I am having a hard time believing the you lady home owners or the old 75 year old home owners are climbing under the house or into the attic adjusting dampers... wow how dangerous.. as my dampers are on the trunk stretching across the 130 degree attic and at any damper a dummy 75 year old or a 90 year old grandmother or a 26 year old young woman could fall thru the ceiling... it should be illegal to show anyone in that cat where and how to adjust dampers.. so since most do not opt for the air balance company.. my guess an extra 2 grand + just have to live with what ever the tech leaves you with in my case 6 fully open dampers doing absolutely nothing for my comfort they they cost thousands to install...

  14. #13
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    Quote Originally Posted by dan sw fl View Post
    Expect ~ 3'F Differential Temperature in Comparing Rooms
    on ONE level " as a standard".

    Homeowner would have to provide:
    1. Manual J room-by-room
    calculation

    2. Duct design
    3. Manual D calculation

    4. ACCA Standard 5 written in the contract.

    HVAC Quality Installation Specification (English)
    ANSI/ACCA 5 QI - 2015

    https://www.acca.org/communities/com...e-0ae579bfe24a

    .. ACCA 5 OBJECTIVE : +/- 15%
    _________ Paragraph 4.1.1.

    ___ 100 CFM : 85 - 115 CFM
    ___ 200 CFM : 170 - 230 CFM
    ___ ___ UNLESS another specific % is written.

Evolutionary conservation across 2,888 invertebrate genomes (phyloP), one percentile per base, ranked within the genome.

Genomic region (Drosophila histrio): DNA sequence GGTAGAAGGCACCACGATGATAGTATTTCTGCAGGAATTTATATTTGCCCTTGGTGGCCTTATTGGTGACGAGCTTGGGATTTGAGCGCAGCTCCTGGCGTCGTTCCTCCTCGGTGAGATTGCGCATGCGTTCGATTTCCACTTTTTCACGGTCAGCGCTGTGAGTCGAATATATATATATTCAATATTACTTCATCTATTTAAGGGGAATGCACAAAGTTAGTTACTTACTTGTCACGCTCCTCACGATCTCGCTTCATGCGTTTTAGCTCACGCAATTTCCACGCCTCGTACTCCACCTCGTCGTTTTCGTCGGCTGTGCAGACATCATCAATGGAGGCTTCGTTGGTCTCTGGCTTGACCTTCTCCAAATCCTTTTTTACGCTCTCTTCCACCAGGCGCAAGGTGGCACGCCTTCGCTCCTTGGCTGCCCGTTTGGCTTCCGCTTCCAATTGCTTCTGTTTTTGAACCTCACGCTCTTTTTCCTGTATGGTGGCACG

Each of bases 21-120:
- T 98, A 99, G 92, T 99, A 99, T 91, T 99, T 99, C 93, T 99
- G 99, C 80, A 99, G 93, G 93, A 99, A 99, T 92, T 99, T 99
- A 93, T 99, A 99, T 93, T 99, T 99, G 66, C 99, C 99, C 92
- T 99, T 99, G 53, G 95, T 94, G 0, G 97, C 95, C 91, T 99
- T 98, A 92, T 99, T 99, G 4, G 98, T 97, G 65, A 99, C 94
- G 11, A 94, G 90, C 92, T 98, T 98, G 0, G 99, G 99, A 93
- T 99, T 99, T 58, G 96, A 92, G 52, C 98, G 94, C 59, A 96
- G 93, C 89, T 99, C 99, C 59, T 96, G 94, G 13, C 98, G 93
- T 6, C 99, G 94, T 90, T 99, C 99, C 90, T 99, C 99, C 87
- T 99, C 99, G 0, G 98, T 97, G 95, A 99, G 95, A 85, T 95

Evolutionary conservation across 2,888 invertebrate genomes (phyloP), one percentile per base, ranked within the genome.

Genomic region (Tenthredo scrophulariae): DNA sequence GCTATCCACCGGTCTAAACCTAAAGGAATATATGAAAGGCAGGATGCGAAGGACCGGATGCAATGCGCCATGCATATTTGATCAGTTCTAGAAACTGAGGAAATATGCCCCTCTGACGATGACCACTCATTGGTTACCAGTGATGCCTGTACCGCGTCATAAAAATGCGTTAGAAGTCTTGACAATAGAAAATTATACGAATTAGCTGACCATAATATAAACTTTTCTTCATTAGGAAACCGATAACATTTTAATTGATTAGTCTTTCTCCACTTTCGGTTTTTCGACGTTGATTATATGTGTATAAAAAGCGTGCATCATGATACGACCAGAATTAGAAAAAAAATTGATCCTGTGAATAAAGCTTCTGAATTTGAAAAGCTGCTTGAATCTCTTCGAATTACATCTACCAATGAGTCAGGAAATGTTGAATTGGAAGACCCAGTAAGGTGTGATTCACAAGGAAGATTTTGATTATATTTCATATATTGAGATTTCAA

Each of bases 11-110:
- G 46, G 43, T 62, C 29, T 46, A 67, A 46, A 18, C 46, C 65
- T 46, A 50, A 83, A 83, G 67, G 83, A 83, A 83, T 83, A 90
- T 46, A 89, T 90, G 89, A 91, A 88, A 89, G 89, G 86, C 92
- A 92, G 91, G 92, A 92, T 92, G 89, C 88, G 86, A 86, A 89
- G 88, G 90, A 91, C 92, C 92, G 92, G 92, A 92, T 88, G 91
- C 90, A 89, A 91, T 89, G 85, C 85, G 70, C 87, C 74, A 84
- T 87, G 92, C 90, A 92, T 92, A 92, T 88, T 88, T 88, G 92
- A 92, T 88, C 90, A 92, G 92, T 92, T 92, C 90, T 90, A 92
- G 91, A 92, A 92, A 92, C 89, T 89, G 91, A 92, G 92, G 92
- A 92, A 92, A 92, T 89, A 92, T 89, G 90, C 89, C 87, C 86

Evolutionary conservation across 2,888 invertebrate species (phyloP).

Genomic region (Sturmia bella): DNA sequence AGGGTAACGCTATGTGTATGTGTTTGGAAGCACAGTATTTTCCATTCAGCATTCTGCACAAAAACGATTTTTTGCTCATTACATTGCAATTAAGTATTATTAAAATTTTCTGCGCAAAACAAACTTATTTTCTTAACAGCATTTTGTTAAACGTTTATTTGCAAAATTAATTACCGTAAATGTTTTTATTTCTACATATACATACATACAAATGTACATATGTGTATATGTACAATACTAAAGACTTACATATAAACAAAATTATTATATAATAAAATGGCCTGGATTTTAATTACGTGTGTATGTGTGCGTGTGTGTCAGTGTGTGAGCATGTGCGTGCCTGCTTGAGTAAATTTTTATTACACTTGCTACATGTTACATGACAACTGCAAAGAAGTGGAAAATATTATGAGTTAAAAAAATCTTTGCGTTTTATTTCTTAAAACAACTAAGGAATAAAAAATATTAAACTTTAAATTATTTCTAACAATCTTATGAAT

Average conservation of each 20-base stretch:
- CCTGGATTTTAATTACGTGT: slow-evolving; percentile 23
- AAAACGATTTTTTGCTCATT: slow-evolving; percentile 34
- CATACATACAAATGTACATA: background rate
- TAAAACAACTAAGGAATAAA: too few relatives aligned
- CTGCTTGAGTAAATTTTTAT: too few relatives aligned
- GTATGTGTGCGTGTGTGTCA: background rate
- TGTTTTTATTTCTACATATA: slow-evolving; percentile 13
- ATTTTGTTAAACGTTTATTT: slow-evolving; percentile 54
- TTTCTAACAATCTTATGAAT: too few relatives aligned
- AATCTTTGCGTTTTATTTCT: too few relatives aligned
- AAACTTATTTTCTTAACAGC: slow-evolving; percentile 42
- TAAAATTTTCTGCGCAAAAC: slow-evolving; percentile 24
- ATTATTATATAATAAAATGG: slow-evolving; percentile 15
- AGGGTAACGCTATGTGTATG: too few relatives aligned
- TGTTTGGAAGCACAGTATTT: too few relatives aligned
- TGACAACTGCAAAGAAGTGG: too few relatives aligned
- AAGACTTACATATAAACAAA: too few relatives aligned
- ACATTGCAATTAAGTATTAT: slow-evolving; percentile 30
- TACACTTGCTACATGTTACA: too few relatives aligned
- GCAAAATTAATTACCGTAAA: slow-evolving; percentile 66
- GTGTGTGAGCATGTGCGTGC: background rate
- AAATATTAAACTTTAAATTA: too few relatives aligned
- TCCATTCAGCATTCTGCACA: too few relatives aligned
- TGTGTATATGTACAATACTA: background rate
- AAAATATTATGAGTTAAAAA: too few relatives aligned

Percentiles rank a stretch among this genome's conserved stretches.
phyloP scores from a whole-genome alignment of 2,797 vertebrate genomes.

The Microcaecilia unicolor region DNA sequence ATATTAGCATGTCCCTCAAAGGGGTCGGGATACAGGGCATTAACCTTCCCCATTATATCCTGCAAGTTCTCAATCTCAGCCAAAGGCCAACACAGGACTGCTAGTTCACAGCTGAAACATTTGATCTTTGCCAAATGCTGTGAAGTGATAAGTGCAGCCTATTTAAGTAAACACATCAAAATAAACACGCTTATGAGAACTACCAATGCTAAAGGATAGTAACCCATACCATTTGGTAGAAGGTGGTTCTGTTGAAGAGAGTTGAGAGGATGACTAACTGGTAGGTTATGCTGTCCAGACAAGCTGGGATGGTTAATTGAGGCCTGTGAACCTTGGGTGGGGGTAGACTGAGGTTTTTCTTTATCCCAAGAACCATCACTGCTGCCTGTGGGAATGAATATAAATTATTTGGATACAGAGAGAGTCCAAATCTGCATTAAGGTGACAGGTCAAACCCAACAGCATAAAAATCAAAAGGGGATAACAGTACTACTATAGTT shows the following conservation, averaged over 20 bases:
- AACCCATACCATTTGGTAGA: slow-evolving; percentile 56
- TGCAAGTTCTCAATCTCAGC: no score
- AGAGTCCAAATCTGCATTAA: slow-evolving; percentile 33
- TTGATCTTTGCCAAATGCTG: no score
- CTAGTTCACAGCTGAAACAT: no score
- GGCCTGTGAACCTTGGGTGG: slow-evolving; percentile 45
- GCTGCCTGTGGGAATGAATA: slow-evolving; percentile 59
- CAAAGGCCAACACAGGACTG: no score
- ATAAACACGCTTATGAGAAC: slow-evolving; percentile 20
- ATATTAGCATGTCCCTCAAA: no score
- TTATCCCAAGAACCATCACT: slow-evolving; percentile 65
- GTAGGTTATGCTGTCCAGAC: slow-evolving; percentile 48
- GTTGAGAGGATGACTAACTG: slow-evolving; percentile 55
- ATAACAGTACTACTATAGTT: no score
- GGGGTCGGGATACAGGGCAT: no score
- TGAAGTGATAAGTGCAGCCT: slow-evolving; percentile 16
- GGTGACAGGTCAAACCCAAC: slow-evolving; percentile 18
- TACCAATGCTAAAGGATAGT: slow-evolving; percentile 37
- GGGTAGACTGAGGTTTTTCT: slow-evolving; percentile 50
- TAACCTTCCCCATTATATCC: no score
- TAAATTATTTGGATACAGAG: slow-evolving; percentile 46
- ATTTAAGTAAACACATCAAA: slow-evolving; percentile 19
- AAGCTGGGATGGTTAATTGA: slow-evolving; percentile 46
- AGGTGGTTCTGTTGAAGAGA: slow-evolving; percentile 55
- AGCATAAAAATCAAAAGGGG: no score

____ Static Pressure:
    _ iii. EXAMPLE: 0.7" ESP +/- 25%: 0.53" to 0.88"

    Thanks Dan SW
    No manual anything J, S or D.
    So here is my question.. to prevent starting all over from scratch.. I hope to assume that the equipment selection is close to right.. as most likely a 2 ton 2 stage trane can handle a thousand square feet.. unless it has a lot of unusaual load.

    So here is the plan before going back to square one with lots of new expenses... lets assume the 800 cfm of air flow that should be available to me is ballpark.. actually they claim i have 900cfm due to the efficiency...

    The existing system does pretty well except at the hottest part of the day above 80 degrees... and one bedroom is approx 500 sqft and the other is 400 sq ft.. so I want to divert more to the big room than the smaller room... and once they are ballpark i can tweak by room temp diff on future micromanagement testing.. and touch up the dampers..

    So why would it not make sense to initially set the dampers to provide 500 cflm to one side and 400 cfm to the smaller side and see how it goes... I just do not think i need an expensive air balance to get into the ballpark... makes sense.. and I am not understanding why a basic company would not take quick air flow measures at each grill and teeek the dampers into the ball park... leaving it for me to fine tune as time goes on....

    That is why I keep asking "Does anyone know if the anemometer can be used for ball park air flow.. or the only way to even come close is a hood.. which is probably expensive.. anemometer is less than 30 bucks..


    Thanks for any thoughts....